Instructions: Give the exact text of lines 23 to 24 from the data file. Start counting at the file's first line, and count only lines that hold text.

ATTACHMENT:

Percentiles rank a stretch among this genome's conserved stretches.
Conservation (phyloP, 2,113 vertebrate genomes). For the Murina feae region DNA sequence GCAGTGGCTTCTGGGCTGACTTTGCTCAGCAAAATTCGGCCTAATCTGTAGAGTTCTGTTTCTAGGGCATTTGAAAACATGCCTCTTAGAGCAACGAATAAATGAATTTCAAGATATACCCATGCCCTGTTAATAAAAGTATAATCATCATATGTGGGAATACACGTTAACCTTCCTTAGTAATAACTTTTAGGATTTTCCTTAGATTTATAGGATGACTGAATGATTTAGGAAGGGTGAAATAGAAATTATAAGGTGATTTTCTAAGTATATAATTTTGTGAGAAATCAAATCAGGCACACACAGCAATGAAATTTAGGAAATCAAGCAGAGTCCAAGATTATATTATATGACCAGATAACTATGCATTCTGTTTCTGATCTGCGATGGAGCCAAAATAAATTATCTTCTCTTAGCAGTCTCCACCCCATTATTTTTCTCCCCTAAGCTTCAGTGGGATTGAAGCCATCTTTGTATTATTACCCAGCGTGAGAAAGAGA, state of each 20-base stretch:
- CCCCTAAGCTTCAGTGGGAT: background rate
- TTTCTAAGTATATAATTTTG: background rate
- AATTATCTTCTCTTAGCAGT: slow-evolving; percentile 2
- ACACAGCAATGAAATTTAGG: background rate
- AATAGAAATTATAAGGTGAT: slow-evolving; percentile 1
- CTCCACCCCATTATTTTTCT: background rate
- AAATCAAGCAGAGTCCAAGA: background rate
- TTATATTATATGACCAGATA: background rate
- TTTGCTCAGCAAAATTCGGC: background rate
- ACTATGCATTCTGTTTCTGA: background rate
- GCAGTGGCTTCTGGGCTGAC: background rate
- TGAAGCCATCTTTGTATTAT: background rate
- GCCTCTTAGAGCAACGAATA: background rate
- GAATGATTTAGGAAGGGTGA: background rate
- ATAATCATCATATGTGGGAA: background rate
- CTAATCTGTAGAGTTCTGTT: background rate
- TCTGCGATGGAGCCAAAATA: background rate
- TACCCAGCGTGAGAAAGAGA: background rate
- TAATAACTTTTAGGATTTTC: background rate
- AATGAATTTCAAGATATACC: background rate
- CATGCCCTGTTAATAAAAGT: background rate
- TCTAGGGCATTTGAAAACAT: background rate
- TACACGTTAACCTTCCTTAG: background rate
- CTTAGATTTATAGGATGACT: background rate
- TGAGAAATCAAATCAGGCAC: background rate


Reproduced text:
- CATGCCCTGTTAATAAAAGT: background rate
- TCTAGGGCATTTGAAAACAT: background rate